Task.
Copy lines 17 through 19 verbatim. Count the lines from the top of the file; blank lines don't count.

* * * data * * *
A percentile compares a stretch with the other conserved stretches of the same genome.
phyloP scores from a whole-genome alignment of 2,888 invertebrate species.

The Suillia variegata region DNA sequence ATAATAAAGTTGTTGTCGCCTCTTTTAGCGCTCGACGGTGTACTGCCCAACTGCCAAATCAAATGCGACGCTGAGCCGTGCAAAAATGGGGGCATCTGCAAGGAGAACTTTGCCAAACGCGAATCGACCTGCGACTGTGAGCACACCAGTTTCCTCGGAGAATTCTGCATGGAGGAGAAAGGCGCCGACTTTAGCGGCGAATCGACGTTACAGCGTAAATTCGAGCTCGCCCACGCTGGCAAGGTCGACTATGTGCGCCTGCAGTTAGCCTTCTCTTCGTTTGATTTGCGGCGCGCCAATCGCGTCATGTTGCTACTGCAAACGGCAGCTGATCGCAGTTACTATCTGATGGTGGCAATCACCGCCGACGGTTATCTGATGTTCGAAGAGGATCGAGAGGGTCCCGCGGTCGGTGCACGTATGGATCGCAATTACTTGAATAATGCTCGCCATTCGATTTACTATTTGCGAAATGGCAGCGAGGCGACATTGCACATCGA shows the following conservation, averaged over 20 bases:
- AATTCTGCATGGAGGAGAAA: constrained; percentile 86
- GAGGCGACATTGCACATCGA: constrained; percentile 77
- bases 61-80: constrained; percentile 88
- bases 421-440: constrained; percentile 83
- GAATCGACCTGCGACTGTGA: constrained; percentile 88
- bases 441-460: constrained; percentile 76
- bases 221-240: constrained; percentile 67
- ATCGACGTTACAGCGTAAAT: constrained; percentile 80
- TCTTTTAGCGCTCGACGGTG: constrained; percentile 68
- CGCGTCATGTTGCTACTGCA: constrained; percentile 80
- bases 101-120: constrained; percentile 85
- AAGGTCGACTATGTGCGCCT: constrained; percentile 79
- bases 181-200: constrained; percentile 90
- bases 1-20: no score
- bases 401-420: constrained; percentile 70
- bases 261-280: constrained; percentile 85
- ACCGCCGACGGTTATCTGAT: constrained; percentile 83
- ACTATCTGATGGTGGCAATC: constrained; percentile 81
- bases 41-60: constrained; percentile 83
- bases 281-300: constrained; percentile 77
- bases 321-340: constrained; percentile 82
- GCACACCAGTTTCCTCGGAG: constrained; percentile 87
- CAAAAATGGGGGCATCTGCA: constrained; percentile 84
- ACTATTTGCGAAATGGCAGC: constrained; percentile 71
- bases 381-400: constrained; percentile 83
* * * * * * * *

- bases 1-20: no score
- bases 401-420: constrained; percentile 70
- bases 261-280: constrained; percentile 85